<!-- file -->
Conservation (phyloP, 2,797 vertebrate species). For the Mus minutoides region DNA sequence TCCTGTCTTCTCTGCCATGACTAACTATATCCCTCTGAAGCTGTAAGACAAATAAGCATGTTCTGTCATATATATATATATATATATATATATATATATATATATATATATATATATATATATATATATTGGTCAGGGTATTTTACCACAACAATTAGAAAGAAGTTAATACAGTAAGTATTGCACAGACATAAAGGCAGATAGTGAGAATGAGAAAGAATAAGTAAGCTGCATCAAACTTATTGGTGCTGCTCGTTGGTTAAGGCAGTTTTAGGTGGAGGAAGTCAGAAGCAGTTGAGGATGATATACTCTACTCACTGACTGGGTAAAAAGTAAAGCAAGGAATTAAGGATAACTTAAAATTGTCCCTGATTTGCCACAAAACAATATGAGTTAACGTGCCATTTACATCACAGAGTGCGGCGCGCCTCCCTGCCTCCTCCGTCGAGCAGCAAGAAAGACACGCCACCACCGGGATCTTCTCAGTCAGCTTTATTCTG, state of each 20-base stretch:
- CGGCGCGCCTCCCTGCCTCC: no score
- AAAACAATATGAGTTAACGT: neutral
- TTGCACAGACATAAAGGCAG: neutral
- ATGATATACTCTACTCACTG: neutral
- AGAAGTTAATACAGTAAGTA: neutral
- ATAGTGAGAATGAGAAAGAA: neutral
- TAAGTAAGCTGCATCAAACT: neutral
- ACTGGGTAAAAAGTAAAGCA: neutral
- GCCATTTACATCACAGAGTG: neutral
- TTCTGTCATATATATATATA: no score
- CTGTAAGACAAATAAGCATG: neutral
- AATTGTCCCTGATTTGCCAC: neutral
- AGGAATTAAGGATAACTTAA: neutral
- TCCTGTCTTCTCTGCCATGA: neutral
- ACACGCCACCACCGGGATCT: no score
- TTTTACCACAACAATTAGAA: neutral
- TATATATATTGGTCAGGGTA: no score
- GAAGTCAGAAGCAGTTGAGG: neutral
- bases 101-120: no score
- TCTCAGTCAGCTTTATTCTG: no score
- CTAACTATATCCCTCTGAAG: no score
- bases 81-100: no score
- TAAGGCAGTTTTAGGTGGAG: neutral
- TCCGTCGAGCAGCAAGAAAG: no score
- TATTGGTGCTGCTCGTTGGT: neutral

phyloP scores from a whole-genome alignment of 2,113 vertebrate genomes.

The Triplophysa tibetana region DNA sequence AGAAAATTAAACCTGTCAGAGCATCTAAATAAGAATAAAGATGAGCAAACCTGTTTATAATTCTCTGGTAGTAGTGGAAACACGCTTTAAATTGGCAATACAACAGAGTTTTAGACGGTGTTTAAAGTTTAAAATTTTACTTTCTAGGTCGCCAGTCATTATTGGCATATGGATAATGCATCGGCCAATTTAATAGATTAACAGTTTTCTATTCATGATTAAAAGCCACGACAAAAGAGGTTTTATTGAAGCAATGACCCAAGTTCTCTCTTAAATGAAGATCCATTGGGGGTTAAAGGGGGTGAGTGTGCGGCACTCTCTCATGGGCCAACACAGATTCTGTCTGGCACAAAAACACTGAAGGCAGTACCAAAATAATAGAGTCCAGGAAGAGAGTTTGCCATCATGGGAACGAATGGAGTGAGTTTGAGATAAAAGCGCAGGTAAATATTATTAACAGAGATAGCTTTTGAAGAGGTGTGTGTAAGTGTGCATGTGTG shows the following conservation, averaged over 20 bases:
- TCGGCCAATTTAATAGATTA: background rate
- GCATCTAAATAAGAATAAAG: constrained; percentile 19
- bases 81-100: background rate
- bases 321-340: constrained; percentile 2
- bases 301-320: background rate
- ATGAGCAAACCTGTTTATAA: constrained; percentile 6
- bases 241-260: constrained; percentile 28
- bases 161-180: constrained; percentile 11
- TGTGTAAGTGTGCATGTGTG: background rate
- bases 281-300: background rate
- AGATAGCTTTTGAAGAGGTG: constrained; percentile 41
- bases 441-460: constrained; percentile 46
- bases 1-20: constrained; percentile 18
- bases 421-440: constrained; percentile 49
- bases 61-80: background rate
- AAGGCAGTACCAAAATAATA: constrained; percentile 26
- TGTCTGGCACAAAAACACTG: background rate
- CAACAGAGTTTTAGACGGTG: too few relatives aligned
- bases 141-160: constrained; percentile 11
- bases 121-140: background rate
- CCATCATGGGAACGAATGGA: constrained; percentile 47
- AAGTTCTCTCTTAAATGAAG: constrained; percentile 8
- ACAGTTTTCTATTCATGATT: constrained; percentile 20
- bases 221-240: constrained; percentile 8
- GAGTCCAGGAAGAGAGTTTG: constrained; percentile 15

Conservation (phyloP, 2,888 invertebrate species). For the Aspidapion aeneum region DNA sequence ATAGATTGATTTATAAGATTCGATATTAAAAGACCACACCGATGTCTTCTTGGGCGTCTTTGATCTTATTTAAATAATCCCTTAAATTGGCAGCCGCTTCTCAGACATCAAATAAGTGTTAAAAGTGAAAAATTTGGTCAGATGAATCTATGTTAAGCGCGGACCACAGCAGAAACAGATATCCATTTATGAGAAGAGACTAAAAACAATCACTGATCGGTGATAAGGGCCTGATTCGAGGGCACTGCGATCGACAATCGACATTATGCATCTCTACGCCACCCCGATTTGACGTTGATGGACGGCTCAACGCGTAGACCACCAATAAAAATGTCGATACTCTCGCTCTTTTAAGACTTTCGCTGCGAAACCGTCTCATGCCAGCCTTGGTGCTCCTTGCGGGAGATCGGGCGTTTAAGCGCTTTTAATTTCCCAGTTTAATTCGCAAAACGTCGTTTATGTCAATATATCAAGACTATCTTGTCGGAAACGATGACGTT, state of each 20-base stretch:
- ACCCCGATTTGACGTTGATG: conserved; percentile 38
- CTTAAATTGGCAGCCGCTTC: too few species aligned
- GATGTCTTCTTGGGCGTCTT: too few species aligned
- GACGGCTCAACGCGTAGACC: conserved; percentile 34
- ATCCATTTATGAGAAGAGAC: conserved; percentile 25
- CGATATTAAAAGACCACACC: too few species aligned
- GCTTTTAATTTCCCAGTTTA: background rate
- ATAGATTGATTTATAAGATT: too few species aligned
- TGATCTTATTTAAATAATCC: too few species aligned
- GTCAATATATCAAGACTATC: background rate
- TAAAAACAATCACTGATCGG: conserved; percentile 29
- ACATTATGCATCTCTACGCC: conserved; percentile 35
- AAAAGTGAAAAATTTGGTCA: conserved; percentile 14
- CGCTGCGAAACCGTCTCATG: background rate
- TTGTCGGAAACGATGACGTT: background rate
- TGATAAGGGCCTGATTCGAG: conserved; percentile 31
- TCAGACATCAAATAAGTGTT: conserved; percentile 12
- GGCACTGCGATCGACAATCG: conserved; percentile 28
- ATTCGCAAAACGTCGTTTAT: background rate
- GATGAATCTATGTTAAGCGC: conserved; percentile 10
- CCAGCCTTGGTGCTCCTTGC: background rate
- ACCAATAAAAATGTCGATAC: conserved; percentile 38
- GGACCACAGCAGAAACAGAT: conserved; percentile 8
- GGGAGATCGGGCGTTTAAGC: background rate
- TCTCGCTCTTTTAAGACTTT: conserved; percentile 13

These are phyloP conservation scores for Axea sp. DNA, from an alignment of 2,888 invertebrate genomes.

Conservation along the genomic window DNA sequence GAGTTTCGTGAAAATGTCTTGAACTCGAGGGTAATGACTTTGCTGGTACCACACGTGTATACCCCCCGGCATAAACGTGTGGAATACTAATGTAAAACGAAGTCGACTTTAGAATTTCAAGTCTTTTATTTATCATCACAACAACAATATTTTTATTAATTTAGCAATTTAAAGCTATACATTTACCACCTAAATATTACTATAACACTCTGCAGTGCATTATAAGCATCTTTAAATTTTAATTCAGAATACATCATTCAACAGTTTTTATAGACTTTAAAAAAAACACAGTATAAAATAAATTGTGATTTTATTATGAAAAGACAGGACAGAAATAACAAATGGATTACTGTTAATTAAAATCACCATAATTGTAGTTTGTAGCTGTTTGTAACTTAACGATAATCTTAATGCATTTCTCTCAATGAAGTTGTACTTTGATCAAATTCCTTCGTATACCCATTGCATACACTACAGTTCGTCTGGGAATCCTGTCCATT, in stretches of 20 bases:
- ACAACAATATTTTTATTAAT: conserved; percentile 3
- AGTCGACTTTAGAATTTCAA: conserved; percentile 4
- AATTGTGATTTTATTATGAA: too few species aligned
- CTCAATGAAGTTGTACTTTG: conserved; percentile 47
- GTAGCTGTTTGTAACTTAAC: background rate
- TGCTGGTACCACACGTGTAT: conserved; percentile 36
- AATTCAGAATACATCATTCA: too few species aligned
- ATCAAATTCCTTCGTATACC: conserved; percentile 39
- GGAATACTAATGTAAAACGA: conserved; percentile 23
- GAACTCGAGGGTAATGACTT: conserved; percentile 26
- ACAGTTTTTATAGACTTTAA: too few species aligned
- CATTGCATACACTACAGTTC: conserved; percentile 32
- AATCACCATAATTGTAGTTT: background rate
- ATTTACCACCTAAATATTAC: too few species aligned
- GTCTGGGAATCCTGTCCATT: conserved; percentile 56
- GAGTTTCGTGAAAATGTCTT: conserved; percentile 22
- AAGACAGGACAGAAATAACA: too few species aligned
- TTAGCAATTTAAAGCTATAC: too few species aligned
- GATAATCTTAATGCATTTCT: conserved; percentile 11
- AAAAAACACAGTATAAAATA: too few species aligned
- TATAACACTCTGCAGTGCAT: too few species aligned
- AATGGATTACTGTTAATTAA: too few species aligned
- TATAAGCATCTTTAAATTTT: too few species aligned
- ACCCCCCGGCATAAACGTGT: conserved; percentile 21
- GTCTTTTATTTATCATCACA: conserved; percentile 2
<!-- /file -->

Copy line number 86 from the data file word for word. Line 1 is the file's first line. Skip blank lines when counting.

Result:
- GTAGCTGTTTGTAACTTAAC: background rate